PU scientists successfully develop plates for Higgs Boson project
Panjab University scientists have succeeded in developing the first resistive plate chamber to be used in the project to upgrade the Compact Muon Solenoid (CMS) experiment at the Large Hadron Collider, the world’s largest and most powerful particle accelerator in Geneva, for experiments on the Higgs boson or ‘God Particle’.chandigarh Updated: Apr 23, 2014 11:39 IST
Panjab University scientists have succeeded in developing the first resistive plate chamber to be used in the project to upgrade the Compact Muon Solenoid (CMS) experiment at the Large Hadron Collider, the world’s largest and most powerful particle accelerator in Geneva, for experiments on the Higgs boson or ‘God Particle’.
The scientists said aside from the Bhabha Atomic Research Centre, Mumbai, PU was the first higher education institution where such a lab was set up to assemble these detectors. Over the next three months a team of 15 scientists and PU students will work round the clock to provide resistive plate chamber (RPC) plates used for particle detection as part of the CMS detector. The laboratory, set up on the ground floor of the physics department building, cost nearly Rs 2.5 crore.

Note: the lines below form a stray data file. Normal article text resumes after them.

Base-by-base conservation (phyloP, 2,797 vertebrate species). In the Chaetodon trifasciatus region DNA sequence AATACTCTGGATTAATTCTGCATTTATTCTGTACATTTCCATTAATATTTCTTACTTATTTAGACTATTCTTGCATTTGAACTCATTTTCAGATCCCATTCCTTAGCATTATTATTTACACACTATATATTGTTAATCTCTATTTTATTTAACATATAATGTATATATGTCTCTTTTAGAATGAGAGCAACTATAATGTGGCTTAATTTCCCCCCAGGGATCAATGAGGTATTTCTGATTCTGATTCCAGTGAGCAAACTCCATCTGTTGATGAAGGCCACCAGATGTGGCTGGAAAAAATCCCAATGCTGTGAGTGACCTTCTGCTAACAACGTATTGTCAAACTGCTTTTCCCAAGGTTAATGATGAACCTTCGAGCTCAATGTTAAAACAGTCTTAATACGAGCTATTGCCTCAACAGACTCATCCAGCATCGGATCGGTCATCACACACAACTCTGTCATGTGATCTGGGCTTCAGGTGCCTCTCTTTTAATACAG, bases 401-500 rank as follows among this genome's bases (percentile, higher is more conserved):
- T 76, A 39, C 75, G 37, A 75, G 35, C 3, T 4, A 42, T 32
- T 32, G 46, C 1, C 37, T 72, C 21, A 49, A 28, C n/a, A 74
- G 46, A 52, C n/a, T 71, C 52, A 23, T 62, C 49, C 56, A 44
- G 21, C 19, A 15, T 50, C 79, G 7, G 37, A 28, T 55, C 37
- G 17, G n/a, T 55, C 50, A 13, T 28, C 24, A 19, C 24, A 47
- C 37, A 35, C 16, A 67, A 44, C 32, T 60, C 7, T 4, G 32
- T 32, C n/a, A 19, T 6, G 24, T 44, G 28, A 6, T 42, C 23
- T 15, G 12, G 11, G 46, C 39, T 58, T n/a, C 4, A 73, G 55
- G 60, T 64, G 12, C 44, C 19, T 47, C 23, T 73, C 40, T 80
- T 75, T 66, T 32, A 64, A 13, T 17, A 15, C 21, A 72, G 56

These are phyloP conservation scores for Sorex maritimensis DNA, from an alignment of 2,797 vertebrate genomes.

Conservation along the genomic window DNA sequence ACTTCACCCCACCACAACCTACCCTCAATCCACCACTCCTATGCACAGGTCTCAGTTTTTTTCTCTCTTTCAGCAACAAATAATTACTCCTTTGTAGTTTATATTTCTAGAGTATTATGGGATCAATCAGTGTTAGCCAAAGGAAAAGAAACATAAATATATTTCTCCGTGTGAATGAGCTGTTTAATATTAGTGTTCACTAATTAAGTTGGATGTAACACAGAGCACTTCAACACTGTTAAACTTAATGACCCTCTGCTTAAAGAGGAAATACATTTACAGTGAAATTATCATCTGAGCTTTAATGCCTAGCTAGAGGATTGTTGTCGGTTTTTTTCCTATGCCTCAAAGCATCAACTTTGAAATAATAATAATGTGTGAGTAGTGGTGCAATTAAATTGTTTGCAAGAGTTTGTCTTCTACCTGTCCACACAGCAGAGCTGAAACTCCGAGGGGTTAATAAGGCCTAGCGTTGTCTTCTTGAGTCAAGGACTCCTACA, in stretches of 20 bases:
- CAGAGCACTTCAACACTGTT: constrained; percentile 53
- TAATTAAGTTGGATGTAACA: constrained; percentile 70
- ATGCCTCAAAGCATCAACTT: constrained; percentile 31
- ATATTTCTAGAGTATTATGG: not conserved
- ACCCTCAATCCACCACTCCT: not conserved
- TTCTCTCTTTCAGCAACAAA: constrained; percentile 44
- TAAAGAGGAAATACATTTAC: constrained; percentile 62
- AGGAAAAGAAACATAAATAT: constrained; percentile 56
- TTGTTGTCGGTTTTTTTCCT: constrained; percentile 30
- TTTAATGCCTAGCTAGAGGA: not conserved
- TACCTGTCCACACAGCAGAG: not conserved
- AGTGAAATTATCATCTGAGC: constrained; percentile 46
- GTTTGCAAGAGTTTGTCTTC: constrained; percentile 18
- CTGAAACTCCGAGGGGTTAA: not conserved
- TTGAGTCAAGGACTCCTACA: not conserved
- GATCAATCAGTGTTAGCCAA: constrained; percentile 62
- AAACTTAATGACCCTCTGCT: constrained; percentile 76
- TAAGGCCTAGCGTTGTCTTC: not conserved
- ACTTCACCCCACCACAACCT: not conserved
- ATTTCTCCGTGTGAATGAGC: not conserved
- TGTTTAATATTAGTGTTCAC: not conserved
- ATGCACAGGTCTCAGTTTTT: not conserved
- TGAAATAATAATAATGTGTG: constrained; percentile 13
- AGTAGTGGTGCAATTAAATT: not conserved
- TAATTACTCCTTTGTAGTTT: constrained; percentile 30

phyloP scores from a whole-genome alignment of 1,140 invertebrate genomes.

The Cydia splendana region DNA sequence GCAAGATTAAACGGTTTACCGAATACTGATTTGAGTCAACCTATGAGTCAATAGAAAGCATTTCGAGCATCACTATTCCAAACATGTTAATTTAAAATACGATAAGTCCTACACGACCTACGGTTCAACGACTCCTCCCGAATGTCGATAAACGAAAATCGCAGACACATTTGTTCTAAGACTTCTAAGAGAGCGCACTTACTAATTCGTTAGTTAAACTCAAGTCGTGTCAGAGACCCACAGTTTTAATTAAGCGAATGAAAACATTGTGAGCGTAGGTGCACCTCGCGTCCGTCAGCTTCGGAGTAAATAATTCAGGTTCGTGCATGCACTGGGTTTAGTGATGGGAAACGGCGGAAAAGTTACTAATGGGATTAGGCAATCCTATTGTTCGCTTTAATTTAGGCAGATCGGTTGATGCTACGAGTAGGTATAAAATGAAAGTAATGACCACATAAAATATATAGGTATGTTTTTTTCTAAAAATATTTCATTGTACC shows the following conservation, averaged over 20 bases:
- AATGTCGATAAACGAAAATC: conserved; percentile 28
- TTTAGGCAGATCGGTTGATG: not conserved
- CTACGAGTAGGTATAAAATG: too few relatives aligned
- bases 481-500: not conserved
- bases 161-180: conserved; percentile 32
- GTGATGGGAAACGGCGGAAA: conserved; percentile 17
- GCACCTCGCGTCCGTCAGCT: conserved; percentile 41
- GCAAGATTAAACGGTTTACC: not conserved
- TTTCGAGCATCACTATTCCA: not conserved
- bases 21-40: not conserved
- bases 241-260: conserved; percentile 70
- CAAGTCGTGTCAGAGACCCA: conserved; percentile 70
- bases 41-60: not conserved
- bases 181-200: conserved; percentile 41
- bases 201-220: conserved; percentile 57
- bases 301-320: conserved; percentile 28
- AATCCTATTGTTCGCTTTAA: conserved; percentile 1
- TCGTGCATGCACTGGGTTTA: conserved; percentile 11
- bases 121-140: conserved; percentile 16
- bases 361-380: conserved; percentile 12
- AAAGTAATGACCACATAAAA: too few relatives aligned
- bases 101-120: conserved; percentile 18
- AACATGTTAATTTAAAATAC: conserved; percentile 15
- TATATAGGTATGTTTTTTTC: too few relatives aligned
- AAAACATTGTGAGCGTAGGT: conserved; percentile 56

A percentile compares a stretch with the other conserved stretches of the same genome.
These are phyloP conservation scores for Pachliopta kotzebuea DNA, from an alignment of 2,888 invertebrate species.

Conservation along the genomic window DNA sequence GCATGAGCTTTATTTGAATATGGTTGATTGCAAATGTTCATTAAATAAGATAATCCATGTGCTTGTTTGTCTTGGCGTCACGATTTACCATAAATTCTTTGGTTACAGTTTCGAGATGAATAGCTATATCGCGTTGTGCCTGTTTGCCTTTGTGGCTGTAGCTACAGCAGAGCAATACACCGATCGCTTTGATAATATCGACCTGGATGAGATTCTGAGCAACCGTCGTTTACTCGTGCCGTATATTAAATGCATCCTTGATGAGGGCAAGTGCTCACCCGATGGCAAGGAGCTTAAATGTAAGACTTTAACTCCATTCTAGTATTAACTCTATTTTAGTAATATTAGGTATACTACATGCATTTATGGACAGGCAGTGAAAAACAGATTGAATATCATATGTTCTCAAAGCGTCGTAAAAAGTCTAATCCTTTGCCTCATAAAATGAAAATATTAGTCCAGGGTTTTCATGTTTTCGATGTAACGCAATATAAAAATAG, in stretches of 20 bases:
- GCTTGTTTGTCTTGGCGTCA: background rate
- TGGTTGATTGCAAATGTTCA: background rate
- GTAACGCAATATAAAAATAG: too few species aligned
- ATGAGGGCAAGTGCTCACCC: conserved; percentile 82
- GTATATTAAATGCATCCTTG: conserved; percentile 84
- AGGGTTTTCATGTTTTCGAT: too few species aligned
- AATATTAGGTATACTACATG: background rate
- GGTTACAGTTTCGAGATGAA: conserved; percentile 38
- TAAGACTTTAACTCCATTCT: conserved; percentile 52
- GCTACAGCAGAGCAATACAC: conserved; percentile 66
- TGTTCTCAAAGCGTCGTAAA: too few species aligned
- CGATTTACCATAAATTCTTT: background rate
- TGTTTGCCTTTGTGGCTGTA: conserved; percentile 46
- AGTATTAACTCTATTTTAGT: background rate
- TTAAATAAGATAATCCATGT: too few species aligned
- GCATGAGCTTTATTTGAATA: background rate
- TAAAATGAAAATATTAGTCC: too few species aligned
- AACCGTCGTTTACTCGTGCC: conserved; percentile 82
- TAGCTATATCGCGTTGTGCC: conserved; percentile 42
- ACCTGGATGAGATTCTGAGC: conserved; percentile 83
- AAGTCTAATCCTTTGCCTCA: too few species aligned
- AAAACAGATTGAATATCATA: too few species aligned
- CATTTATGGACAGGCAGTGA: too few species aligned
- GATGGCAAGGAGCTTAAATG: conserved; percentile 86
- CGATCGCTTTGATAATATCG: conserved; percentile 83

“Earlier our teams went to Geneva and Mumbai to work on similar project tasks. With the lab having been set up on the campus we’ll now be sending nine RPCs to be used in the project,” said JB Singh, professor physics at Panjab University under whose guidance the project is being conducted.
The scientists remain in the laboratory round the clock as air pressure and temperature have to be constantly monitored and even a slight change could create problems. A closed-loop gas recycle unit has also been installed within the lab to preclude any damage to the environment by gases. The Freon gas used in the lab is considered to cause depletion of the ozone layer. “But it’s being recycled in the lab,”” assistant professor of physics Vipin Bhatnagar, who has been associated with the project, said.
Bakelite sheets 1.5 by 1 metres in size, made in Italy and later conditioned in South Korea, are put to physical, pressure and leakage tests and later a 10,000 volt electric current is passed through them at 12-hour intervals. “If the results are satisfactory the plates are then assembled and the readout strips, etc, are put in, and the process is re peated ag ain. The plate is tested over a 15-day period again,” Singh said, adding since the plates had a life of 15 years they had to be repeatedly tested to ensure there was no margin for an error. It takes around a fortnight to prepare a resistive plate chamber, which includes initial checks, assembling and testing, with another 15 days spent in observation. All the nine plates will be shipped to Geneva beginning May.
“We’re updating scientists in Geneva on the results we’re getting here every day. The next step will be taken only when the Geneva team approves the results,” he added.